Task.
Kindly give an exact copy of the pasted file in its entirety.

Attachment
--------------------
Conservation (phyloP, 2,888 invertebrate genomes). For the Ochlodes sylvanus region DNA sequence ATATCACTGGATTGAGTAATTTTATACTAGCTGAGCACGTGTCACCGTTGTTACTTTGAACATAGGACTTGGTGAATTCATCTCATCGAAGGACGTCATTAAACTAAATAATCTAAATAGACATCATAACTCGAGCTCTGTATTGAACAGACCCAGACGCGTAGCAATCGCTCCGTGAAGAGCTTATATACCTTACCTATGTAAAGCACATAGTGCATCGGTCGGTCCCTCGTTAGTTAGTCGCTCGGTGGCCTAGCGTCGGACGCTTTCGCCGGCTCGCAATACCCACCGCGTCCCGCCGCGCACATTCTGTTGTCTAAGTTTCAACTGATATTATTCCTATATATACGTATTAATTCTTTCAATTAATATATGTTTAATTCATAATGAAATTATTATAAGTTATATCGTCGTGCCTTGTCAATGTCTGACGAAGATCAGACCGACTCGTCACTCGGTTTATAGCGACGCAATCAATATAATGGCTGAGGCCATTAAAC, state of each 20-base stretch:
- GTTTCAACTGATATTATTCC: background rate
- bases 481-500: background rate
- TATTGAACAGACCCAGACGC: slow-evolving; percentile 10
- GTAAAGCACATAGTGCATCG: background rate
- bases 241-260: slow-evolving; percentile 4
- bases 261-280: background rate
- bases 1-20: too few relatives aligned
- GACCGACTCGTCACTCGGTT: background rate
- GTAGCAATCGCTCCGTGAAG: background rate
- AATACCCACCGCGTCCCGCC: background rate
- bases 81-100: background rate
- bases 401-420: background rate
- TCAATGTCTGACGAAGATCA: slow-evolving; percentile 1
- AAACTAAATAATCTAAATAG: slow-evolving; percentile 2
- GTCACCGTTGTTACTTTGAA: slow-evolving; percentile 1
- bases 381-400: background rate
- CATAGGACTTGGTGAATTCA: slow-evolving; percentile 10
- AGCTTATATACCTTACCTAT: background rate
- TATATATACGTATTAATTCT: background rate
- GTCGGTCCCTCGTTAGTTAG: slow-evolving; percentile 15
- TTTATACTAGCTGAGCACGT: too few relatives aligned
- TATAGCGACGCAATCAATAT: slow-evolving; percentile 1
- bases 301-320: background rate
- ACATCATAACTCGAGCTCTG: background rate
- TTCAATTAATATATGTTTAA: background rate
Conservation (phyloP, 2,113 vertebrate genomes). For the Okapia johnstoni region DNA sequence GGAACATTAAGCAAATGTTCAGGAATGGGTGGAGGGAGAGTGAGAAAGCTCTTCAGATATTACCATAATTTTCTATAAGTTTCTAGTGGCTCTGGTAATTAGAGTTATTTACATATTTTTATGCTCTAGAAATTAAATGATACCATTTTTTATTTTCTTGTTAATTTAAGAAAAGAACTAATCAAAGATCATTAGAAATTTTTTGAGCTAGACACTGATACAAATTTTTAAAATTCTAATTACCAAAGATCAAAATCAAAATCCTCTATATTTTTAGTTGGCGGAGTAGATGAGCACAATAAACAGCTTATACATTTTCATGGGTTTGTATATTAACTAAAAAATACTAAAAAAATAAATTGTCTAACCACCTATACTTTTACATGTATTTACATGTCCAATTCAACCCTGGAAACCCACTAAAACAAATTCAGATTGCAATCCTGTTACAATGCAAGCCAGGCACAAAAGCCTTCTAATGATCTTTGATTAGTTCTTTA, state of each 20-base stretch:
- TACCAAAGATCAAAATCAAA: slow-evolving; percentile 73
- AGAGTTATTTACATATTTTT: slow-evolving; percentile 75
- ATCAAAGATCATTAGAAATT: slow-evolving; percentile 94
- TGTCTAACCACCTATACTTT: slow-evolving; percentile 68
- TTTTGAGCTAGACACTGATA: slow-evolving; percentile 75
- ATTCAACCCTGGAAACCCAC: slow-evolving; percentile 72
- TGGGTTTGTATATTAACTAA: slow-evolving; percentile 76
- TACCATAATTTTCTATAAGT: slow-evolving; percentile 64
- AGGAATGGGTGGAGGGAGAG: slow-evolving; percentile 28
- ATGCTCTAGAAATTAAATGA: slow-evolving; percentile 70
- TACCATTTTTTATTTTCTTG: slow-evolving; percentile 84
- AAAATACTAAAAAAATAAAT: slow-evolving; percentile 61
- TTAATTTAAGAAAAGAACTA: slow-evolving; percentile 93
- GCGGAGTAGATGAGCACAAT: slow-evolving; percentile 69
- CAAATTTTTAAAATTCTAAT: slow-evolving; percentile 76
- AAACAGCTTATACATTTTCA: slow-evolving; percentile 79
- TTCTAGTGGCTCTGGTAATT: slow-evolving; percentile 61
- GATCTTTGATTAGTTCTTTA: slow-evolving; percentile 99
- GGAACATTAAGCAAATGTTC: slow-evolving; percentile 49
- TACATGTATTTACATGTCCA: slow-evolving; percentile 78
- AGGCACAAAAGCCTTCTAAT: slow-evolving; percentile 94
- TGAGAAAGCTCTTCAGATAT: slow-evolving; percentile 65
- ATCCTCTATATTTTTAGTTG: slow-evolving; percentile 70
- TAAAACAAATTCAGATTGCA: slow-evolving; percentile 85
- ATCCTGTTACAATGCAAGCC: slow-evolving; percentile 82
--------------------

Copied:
Conservation (phyloP, 2,888 invertebrate genomes). For the Ochlodes sylvanus region DNA sequence ATATCACTGGATTGAGTAATTTTATACTAGCTGAGCACGTGTCACCGTTGTTACTTTGAACATAGGACTTGGTGAATTCATCTCATCGAAGGACGTCATTAAACTAAATAATCTAAATAGACATCATAACTCGAGCTCTGTATTGAACAGACCCAGACGCGTAGCAATCGCTCCGTGAAGAGCTTATATACCTTACCTATGTAAAGCACATAGTGCATCGGTCGGTCCCTCGTTAGTTAGTCGCTCGGTGGCCTAGCGTCGGACGCTTTCGCCGGCTCGCAATACCCACCGCGTCCCGCCGCGCACATTCTGTTGTCTAAGTTTCAACTGATATTATTCCTATATATACGTATTAATTCTTTCAATTAATATATGTTTAATTCATAATGAAATTATTATAAGTTATATCGTCGTGCCTTGTCAATGTCTGACGAAGATCAGACCGACTCGTCACTCGGTTTATAGCGACGCAATCAATATAATGGCTGAGGCCATTAAAC, state of each 20-base stretch:
- GTTTCAACTGATATTATTCC: background rate
- bases 481-500: background rate
- TATTGAACAGACCCAGACGC: slow-evolving; percentile 10
- GTAAAGCACATAGTGCATCG: background rate
- bases 241-260: slow-evolving; percentile 4
- bases 261-280: background rate
- bases 1-20: too few relatives aligned
- GACCGACTCGTCACTCGGTT: background rate
- GTAGCAATCGCTCCGTGAAG: background rate
- AATACCCACCGCGTCCCGCC: background rate
- bases 81-100: background rate
- bases 401-420: background rate
- TCAATGTCTGACGAAGATCA: slow-evolving; percentile 1
- AAACTAAATAATCTAAATAG: slow-evolving; percentile 2
- GTCACCGTTGTTACTTTGAA: slow-evolving; percentile 1
- bases 381-400: background rate
- CATAGGACTTGGTGAATTCA: slow-evolving; percentile 10
- AGCTTATATACCTTACCTAT: background rate
- TATATATACGTATTAATTCT: background rate
- GTCGGTCCCTCGTTAGTTAG: slow-evolving; percentile 15
- TTTATACTAGCTGAGCACGT: too few relatives aligned
- TATAGCGACGCAATCAATAT: slow-evolving; percentile 1
- bases 301-320: background rate
- ACATCATAACTCGAGCTCTG: background rate
- TTCAATTAATATATGTTTAA: background rate
Conservation (phyloP, 2,113 vertebrate genomes). For the Okapia johnstoni region DNA sequence GGAACATTAAGCAAATGTTCAGGAATGGGTGGAGGGAGAGTGAGAAAGCTCTTCAGATATTACCATAATTTTCTATAAGTTTCTAGTGGCTCTGGTAATTAGAGTTATTTACATATTTTTATGCTCTAGAAATTAAATGATACCATTTTTTATTTTCTTGTTAATTTAAGAAAAGAACTAATCAAAGATCATTAGAAATTTTTTGAGCTAGACACTGATACAAATTTTTAAAATTCTAATTACCAAAGATCAAAATCAAAATCCTCTATATTTTTAGTTGGCGGAGTAGATGAGCACAATAAACAGCTTATACATTTTCATGGGTTTGTATATTAACTAAAAAATACTAAAAAAATAAATTGTCTAACCACCTATACTTTTACATGTATTTACATGTCCAATTCAACCCTGGAAACCCACTAAAACAAATTCAGATTGCAATCCTGTTACAATGCAAGCCAGGCACAAAAGCCTTCTAATGATCTTTGATTAGTTCTTTA, state of each 20-base stretch:
- TACCAAAGATCAAAATCAAA: slow-evolving; percentile 73
- AGAGTTATTTACATATTTTT: slow-evolving; percentile 75
- ATCAAAGATCATTAGAAATT: slow-evolving; percentile 94
- TGTCTAACCACCTATACTTT: slow-evolving; percentile 68
- TTTTGAGCTAGACACTGATA: slow-evolving; percentile 75
- ATTCAACCCTGGAAACCCAC: slow-evolving; percentile 72
- TGGGTTTGTATATTAACTAA: slow-evolving; percentile 76
- TACCATAATTTTCTATAAGT: slow-evolving; percentile 64
- AGGAATGGGTGGAGGGAGAG: slow-evolving; percentile 28
- ATGCTCTAGAAATTAAATGA: slow-evolving; percentile 70
- TACCATTTTTTATTTTCTTG: slow-evolving; percentile 84
- AAAATACTAAAAAAATAAAT: slow-evolving; percentile 61
- TTAATTTAAGAAAAGAACTA: slow-evolving; percentile 93
- GCGGAGTAGATGAGCACAAT: slow-evolving; percentile 69
- CAAATTTTTAAAATTCTAAT: slow-evolving; percentile 76
- AAACAGCTTATACATTTTCA: slow-evolving; percentile 79
- TTCTAGTGGCTCTGGTAATT: slow-evolving; percentile 61
- GATCTTTGATTAGTTCTTTA: slow-evolving; percentile 99
- GGAACATTAAGCAAATGTTC: slow-evolving; percentile 49
- TACATGTATTTACATGTCCA: slow-evolving; percentile 78
- AGGCACAAAAGCCTTCTAAT: slow-evolving; percentile 94
- TGAGAAAGCTCTTCAGATAT: slow-evolving; percentile 65
- ATCCTCTATATTTTTAGTTG: slow-evolving; percentile 70
- TAAAACAAATTCAGATTGCA: slow-evolving; percentile 85
- ATCCTGTTACAATGCAAGCC: slow-evolving; percentile 82